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SmartRent To Go Public Through $2.2B SPAC Deal

The Scottsdale, Arizona-based company is merging with Fifth Wall Acquisition Corp. I, the special purpose acquisition company created by prominent proptech venture capital firm Fifth Wall.

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Smart home operating system SmartRent announced Thursday that it would go public through a SPAC in a $2.2 billion deal.

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The Scottsdale, Arizona-based company is merging with Fifth Wall Acquisition Corp. I, the special purpose acquisition company created by prominent proptech venture capital firm Fifth Wall.

“It was abundantly clear to us that SmartRent has emerged as the clear category winners,” Brendan Wallace of Fifth Wall said in an interview.

SmartRent makes both software and hardware to manage smart devices in multi-family communities. Property owners use SmartRent’s technology to control things like thermostats and lights all remotely.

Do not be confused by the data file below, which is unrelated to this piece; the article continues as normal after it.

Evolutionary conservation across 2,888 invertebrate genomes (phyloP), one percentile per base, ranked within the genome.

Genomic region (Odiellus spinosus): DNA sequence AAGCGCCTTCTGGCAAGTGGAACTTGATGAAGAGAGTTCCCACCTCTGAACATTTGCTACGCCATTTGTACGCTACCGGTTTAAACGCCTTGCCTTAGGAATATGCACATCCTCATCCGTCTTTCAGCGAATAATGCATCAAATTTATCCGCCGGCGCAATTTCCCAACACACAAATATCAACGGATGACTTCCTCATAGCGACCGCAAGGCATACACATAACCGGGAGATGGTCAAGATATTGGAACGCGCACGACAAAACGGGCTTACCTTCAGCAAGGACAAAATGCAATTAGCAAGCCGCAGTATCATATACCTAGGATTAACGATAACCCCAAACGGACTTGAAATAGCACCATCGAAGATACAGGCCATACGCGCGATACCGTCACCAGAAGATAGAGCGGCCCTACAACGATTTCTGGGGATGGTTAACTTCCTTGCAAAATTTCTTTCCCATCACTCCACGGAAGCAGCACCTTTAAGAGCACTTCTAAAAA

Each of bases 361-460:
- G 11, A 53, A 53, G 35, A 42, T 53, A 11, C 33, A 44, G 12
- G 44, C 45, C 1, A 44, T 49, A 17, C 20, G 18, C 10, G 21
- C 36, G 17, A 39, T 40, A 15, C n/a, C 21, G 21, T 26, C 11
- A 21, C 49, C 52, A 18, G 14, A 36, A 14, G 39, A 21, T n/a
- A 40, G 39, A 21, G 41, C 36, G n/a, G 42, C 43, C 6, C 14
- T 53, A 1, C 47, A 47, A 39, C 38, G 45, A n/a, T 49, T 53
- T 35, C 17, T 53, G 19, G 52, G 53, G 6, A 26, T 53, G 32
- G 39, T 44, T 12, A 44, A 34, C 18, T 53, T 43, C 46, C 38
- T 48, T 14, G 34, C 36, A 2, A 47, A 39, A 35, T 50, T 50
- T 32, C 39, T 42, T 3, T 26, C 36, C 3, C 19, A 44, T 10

Fifth Wall invested in SmartRent’s $60 million Series C just about a year ago. After Fifth Wall’s first SPAC went through an initial public offering in February, the company began talking to SmartRent about merging with the blank-check company.

As for SmartRent, the company had been evaluating its options, considering a traditional IPO, before it even knew Fifth Wall was forming a SPAC, CEO Lucas Haldeman said in an interview. After seeing explosive growth, especially in the past year, the company was considering tapping into the public markets for capital to fuel its growth.

Many SPAC sponsors out there are well-respected, some considered Wall Street legends, Haldeman said. But he didn’t necessarily see how they could strategically help the company.

But after hearing that Fifth Wall was doing a SPAC, “It was just sort of this lightbulb moment that this is the perfect opportunity for us,” Haldeman said.

Fifth Wall’s SPAC in particular stood out because it doesn’t use a warrant system. Warrants attached to most SPACs are dilutive toward shareholders, Haldeman said. The Securities and Exchange Commission recently issued guidance that would categorize warrants as liabilities, and if it becomes law, both existing SPACs and deals in the works would have to recalculate their financials in regulatory filings for the value of warrants, according to CNBC.